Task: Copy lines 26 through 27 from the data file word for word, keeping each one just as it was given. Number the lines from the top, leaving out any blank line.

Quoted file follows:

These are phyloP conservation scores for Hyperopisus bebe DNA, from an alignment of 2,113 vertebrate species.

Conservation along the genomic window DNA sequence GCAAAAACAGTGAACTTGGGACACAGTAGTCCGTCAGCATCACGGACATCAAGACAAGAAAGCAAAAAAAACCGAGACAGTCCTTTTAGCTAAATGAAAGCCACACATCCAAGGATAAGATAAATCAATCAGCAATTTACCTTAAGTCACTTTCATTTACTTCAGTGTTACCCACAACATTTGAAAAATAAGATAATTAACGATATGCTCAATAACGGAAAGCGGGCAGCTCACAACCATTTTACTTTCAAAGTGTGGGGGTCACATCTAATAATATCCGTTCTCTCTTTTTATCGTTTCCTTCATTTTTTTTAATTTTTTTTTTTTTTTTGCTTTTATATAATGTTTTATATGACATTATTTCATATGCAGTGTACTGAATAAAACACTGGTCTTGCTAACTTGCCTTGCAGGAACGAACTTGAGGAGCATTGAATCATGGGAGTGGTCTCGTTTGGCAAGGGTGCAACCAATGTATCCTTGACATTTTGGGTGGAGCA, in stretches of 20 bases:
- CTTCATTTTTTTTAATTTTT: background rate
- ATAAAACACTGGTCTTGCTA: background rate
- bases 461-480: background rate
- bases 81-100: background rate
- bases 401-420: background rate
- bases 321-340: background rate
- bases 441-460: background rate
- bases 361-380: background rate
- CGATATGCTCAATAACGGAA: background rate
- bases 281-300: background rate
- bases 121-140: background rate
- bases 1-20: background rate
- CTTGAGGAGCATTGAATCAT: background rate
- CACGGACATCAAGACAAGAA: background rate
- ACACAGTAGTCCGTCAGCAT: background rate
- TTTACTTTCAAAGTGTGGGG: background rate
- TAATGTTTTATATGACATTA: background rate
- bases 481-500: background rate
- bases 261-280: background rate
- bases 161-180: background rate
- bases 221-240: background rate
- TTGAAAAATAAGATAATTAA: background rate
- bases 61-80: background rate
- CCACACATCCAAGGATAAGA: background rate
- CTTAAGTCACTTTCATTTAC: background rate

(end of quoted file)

- CCACACATCCAAGGATAAGA: background rate
- CTTAAGTCACTTTCATTTAC: background rate